We found 4 providers matching cataract surgery near Niles, MI.

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Specializes in Ophthalmology
120 Longmeadow Village Drive
Niles, MI
 

Dr. David Brown is a medical specialist in ophthalmology (eye disease). He attended medical school at Indiana University School of Medicine. Dr. Brown trained at Cole Eye Institute for his residency. Areas of expertise for Dr. Brown include comprehensive ophthalmology and cataracts. He accepts Medicare insurance.

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Clinical Interests: Comprehensive Ophthalmology, Cataracts

2013 Procedure Details

Source: Medicare Provider Utilization and Payment Data

  • Volume: 289
  • Charge (avg.): $1,980 - $2,338
  • Negotiated Rate (avg.): $541 - $743

Specializes in Ophthalmology
120 Longmeadow Village Drive
Niles, MI
 

Dr. Stanley Pletcher works as an ophthalmologist. In his practice, Dr. Pletcher focuses on comprehensive ophthalmology and cataracts. After completing medical school at Indiana University School of Medicine, he performed his residency at a hospital affiliated with Indiana University. Dr. Pletcher honors Medicare insurance.

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Clinical Interests: Comprehensive Ophthalmology, Cataracts

2013 Procedure Details

Source: Medicare Provider Utilization and Payment Data

  • Volume: 127
  • Charge (avg.): $1,894
  • Negotiated Rate (avg.): $515

Specializes in Optometry
802 E Front Street; Suite 2
Buchanan, MI
 

Dr. Eugene Benedict practices optometry (primary eye care). Dr. Benedict is an in-network provider for Medicare insurance.

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2013 Procedure Details

Source: Medicare Provider Utilization and Payment Data

  • Volume: 21
  • Charge (avg.): $122
  • Negotiated Rate (avg.): $102

Specializes in Optometry
20 N 2nd Street
Niles, MI
 

Dr. Jeffrey Becraft's specialty is optometry (primary eye care). He accepts Medicare insurance.

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2013 Procedure Details

Source: Medicare Provider Utilization and Payment Data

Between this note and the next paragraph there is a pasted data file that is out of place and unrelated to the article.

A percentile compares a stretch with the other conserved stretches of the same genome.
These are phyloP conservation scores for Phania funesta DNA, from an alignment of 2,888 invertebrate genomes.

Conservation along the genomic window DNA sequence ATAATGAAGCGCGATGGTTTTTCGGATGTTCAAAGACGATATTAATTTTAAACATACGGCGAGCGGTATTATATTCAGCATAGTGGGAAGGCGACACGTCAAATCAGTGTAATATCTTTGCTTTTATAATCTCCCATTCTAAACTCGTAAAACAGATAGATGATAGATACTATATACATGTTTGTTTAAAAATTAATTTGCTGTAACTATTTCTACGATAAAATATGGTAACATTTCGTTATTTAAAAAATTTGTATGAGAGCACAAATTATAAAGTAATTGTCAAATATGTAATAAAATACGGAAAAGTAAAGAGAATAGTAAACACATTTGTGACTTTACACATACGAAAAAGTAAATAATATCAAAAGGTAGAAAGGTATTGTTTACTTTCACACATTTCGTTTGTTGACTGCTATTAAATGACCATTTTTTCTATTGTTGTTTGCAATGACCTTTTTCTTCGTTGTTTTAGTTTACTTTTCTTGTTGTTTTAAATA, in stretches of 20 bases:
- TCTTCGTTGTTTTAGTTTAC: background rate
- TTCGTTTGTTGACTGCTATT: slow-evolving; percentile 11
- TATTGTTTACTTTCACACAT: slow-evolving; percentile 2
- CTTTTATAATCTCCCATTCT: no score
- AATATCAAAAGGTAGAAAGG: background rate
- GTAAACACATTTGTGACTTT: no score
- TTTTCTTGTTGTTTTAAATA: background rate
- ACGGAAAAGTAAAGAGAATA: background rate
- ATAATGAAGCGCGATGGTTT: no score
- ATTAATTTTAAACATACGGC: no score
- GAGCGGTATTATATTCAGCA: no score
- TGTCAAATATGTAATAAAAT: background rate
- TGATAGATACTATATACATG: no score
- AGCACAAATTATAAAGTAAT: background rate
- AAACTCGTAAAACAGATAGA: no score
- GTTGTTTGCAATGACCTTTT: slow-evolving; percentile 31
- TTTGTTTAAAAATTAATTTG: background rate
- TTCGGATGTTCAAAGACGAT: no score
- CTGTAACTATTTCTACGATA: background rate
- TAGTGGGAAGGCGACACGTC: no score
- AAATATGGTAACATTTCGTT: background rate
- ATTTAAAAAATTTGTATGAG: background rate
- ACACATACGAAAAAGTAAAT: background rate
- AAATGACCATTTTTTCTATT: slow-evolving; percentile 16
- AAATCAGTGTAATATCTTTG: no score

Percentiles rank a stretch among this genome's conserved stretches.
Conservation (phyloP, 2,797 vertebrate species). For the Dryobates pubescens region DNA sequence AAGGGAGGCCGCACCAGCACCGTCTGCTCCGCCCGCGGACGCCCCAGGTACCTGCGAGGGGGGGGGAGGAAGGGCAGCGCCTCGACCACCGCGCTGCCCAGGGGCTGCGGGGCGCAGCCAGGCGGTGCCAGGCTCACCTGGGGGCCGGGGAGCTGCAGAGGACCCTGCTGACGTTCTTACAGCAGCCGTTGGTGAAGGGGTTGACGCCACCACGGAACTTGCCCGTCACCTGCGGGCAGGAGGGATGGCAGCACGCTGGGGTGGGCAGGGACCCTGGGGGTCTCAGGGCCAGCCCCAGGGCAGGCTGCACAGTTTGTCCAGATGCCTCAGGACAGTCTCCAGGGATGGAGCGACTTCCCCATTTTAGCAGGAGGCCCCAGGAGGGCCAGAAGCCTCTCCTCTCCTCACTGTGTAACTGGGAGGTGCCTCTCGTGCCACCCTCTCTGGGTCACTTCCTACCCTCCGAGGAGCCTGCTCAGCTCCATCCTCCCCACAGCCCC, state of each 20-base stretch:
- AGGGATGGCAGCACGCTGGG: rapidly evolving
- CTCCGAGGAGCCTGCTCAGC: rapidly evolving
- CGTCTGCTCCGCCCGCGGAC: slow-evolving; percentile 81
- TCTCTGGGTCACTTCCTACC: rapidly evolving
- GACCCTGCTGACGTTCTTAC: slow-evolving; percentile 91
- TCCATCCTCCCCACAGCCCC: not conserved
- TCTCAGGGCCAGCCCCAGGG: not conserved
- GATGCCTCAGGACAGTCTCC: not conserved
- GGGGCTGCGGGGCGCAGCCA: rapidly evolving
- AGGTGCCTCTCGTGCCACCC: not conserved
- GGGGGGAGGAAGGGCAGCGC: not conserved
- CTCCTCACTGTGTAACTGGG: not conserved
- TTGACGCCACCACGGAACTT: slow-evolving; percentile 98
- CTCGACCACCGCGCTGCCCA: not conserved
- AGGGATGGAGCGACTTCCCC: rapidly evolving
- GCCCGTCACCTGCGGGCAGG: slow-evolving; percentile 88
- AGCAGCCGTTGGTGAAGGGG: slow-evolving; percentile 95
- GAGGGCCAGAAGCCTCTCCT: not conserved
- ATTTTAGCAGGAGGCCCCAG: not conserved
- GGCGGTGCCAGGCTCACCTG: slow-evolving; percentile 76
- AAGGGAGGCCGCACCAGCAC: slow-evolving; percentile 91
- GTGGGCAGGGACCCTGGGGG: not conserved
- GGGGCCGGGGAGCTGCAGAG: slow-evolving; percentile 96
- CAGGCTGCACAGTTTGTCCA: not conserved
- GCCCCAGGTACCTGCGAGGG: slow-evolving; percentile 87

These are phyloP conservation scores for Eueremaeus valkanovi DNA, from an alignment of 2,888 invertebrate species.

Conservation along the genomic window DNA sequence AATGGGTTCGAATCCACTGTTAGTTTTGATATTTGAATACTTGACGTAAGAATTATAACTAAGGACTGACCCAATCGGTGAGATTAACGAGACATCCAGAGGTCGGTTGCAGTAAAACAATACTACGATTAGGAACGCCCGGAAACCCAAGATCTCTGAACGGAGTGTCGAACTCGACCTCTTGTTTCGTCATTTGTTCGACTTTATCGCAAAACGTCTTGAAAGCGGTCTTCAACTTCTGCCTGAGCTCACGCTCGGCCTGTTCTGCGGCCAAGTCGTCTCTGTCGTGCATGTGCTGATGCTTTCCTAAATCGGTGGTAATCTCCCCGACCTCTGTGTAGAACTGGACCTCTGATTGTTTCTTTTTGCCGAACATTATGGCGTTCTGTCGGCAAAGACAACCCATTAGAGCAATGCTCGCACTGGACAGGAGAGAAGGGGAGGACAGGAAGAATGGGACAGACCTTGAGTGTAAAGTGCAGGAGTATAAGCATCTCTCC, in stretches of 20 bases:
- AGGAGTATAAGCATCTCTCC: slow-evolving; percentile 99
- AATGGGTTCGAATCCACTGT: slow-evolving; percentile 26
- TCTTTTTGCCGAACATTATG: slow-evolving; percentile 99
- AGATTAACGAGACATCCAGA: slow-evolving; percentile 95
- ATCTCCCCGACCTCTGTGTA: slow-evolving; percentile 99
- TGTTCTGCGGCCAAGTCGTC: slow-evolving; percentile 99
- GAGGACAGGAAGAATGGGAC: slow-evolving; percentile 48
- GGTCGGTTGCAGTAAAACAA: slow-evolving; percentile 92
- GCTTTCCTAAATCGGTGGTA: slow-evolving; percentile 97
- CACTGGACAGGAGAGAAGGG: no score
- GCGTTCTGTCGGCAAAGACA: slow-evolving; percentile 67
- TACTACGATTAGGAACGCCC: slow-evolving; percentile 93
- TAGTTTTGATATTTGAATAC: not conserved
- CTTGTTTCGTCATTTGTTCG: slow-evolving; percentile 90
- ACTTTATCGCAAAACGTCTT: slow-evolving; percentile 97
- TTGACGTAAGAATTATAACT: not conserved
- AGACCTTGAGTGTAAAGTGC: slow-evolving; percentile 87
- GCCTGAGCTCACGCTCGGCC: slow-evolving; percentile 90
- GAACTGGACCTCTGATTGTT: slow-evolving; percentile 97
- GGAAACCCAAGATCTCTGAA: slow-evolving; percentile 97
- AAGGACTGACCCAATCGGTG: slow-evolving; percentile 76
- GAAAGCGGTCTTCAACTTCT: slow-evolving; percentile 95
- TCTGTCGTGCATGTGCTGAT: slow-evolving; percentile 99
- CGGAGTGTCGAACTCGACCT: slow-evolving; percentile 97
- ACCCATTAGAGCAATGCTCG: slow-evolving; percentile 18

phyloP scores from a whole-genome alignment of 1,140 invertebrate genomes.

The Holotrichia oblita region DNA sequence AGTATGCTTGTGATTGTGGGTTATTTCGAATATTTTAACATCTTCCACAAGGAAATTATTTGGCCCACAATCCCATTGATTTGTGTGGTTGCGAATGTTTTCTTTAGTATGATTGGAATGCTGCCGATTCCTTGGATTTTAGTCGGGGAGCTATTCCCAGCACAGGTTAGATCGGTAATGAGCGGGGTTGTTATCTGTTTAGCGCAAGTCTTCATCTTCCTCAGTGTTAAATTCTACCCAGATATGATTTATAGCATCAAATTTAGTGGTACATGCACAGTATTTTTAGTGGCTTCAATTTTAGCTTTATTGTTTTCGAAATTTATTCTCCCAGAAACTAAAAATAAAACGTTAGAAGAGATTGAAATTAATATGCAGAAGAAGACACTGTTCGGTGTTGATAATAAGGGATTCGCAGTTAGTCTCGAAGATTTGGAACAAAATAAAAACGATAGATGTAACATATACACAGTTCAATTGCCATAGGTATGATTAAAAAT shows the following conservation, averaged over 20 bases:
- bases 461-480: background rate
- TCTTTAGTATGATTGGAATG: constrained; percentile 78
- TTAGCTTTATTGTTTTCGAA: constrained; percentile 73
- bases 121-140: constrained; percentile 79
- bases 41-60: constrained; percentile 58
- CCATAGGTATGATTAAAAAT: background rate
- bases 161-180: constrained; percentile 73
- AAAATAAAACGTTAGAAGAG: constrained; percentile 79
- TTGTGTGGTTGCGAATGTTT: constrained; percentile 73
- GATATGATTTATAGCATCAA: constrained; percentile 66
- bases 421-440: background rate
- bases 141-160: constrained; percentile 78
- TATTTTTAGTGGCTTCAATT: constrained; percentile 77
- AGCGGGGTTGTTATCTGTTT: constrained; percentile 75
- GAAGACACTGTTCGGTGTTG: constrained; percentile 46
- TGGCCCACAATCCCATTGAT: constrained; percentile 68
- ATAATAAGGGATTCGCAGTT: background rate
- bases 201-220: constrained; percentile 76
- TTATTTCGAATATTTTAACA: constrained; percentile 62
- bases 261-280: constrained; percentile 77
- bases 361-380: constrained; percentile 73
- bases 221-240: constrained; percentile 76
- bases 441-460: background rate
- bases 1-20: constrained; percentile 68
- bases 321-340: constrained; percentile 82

• Volume: 27
  • Charge (avg.): $135
  • Negotiated Rate (avg.): $87

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What is Cataract Surgery?

A cataract is a cloudy, dull area that develops in the lens of the eye, usually in people over the age of 55. It is sometimes linked to a deficiency in certain nutrients, especially lutein, zinc, and vitamin E. Cataracts can cause significant vision loss and even blindness. Cataract surgery is a procedure to remove the damaged lens and replace it with an artificial lens, making it possible to see clearly again.

Cataract surgery is a relatively simple surgery, performed under local anesthetic, which usually takes less than an hour. The ophthalmologist makes a tiny incision in the corner of the eye and removes the old lens. Then the new lens, which is permanent and made of plastic, is inserted. There are different kinds of replacement lenses available, just as there are different kinds of lenses for eyeglasses. Monofocal lenses are good for distance but will require the use of reading glasses for near vision. Bifocal lenses have different focal points for near and far vision depending on the angle at which you look through the lens. There are even adjustable lenses that can shift between near and far vision with the movement of your eye muscles.

If both eyes require surgery, usually the ophthalmologist does one eye at a time to allow your vision on one side to heal before performing surgery on the other. After surgery, you can typically go home right away, although driving is not recommended. There is not usually much pain, but you might feel an itching sensation for the first day or two as the incision in your eye heals. It may take several weeks for your vision to fully adapt to the new lens.

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